From there, Vivek and Seema began learning all they could about citrus suppliers in the United States; regulations pertaining to citrus; and the needs and desires of their potential customers. A common complication with a niche product, however, is that local resources are often few and far between, especially if you’re growing a product outside of its typical Zone. Vivek and Seema had to rely on experts at the University of Florida and the University of California, Riverside, for technical questions and other guidance, and they learned through trial and error which practices and techniques best suited their trees and specific growing conditions.
For a more in-depth learning experience, they also traveled to Kochi, Japan, to visit a ‘Yuzu’ research center. They then made a second research trip, going to Switzerland to visit Niels Rodin, who grows citrus in greenhouses outside of Geneva. “This was another great learning experience for us, from someone who has been growing greenhouse citrus for a longer time,” Vivek says.
Sweet Citrus Success
Initially, Vivek and Seema bought trees from commercial nurseries in Oregon and California. They learned over time, however, that grafting their own trees was quicker and more cost-effective. Now, they source rootstock plants from nurseries, allow them to grow for a couple of years, and then graft their desired plants onto them. “We use grafting budwood provided by the CCPP [Citrus Clonal Protection Program at the University of California, Riverside],” Vivek says. “The program at UC Riverside maintains clean, disease-free citrus plants, and provides budwood to growers for propagation. Citrus is self-pollinating, but we help our trees by introducing bees into the greenhouse in spring.”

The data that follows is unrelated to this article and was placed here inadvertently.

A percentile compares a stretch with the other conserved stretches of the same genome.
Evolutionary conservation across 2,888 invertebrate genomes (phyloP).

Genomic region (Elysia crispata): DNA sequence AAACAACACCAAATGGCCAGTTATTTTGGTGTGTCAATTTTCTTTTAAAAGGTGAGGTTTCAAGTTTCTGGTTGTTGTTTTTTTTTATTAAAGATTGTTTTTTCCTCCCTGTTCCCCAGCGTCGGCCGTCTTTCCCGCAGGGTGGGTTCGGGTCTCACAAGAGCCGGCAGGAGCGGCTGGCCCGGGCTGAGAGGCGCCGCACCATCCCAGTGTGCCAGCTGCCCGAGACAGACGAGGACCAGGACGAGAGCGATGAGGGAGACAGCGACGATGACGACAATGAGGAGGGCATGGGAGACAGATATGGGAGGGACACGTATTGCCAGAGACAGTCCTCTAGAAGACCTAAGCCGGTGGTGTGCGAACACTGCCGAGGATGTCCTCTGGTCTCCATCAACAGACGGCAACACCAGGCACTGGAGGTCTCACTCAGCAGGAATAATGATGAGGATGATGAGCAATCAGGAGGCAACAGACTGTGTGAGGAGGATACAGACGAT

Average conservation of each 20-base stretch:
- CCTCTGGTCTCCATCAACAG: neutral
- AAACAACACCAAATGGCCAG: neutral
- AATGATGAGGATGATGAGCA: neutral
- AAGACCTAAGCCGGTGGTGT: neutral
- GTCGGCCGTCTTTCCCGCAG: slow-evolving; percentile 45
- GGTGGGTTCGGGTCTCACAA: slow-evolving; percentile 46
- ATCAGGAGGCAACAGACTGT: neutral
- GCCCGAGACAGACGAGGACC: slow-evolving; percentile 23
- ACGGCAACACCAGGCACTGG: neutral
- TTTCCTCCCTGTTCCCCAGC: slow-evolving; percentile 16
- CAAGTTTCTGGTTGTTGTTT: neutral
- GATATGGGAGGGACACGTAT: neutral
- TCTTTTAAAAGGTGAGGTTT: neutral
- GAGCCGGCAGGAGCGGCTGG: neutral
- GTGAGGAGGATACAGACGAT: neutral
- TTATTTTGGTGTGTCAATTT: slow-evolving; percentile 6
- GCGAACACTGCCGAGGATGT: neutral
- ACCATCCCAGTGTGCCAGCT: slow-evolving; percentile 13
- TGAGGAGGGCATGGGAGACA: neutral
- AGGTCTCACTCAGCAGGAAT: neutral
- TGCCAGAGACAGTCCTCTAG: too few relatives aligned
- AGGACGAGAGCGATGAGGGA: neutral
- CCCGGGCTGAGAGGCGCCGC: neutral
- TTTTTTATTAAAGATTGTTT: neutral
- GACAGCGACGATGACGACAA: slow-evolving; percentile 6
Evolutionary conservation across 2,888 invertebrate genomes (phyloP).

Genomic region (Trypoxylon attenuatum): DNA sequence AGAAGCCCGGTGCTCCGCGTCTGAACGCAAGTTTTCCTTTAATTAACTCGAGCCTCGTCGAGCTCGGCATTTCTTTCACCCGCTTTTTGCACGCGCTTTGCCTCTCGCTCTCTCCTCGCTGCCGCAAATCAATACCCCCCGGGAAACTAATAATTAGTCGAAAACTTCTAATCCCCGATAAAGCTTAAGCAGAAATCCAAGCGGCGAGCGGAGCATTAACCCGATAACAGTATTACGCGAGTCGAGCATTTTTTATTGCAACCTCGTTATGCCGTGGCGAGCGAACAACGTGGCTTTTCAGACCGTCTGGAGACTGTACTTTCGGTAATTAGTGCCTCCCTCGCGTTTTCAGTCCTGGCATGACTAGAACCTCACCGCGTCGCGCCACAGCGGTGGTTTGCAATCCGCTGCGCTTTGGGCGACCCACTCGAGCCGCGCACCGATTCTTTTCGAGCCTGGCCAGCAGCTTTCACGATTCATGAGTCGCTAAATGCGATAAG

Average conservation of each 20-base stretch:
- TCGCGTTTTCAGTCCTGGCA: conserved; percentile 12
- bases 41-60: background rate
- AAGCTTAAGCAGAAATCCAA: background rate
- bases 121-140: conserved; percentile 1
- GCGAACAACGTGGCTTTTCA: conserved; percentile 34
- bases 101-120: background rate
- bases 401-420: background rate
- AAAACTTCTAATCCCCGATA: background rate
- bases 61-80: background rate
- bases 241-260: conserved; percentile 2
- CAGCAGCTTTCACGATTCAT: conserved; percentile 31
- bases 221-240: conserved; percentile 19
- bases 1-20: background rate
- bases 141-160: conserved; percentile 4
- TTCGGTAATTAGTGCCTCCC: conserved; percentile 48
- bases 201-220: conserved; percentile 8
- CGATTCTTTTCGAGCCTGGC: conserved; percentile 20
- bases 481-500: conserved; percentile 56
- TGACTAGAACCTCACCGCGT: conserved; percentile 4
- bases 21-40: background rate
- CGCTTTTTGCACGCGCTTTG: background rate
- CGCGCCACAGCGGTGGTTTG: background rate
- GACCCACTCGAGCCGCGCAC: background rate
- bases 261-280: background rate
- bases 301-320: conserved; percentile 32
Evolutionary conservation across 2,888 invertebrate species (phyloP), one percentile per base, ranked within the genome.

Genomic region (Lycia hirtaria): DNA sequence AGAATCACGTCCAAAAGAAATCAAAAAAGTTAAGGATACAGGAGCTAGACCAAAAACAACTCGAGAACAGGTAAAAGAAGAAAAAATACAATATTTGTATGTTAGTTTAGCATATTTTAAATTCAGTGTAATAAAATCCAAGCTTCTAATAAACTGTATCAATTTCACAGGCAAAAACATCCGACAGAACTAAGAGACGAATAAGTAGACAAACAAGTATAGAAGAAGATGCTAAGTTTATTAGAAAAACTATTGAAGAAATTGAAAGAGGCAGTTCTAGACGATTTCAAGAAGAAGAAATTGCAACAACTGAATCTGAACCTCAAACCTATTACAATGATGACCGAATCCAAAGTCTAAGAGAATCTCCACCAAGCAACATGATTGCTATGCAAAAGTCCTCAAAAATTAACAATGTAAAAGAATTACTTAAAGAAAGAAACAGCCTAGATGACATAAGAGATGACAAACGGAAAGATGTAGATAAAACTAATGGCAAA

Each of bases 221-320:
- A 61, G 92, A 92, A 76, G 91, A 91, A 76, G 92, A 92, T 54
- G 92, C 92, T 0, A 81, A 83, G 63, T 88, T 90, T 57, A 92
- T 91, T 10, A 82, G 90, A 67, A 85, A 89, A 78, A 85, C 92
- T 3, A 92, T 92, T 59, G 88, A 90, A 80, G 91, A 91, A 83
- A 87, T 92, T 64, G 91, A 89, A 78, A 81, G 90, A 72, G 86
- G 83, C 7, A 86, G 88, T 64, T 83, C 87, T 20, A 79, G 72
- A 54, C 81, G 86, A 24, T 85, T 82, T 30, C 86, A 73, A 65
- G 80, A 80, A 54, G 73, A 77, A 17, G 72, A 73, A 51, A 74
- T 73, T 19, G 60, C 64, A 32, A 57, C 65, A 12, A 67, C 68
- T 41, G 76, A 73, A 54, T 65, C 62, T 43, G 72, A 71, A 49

Simran Malik, Vivek and Seema’s daughter, has taken a keen interest in the grafting process. She now grafts and monitors graft viability for all new trees at Bhumi Growers, which is integral to forecasting production volumes.
From those original ‘Yuzu’ seeds planted years ago, Bhumi Growers has expanded to 800 trees of various sizes and stages of maturity. The wide range of fruit Bhumi Growers now offers includes ‘Yuzu,’ ‘Sudachi’ lemon, ‘Calamansi’ orange, ‘Fukushu’ kumquat, ‘Nagami’ kumquat, ‘Meiwa’ kumquat, ‘Faustrime’ finger lime, ‘Makrut’ lime, ‘Rangpur’ lime, ‘Australian Finger Lime’ finger lime, ‘Eustis’ limequat, ‘Indio’ mandarinquat, and ‘Marrakech’ limonette. “All our trees are potted and are placed in the greenhouse,” Vivek says. “We therefore focus on the smaller citrus varieties that can be container-grown, rather than the larger fruits, which would most definitely need to be planted in the soil. We evaluated the flowering and fruiting season for each of these varieties, and picked varieties that offered unique flavor and matured at different intervals so that the greenhouse always has a few citrus varieties in season.”
Although they’ve been successful with many fruits, Vivek and Seema say they’re cognizant of the limitations they face growing citrus in a greenhouse. “At one point, we did plant ‘Sanguinelli’ blood oranges and etrogs, but they did not do well in containers,” Vivek says.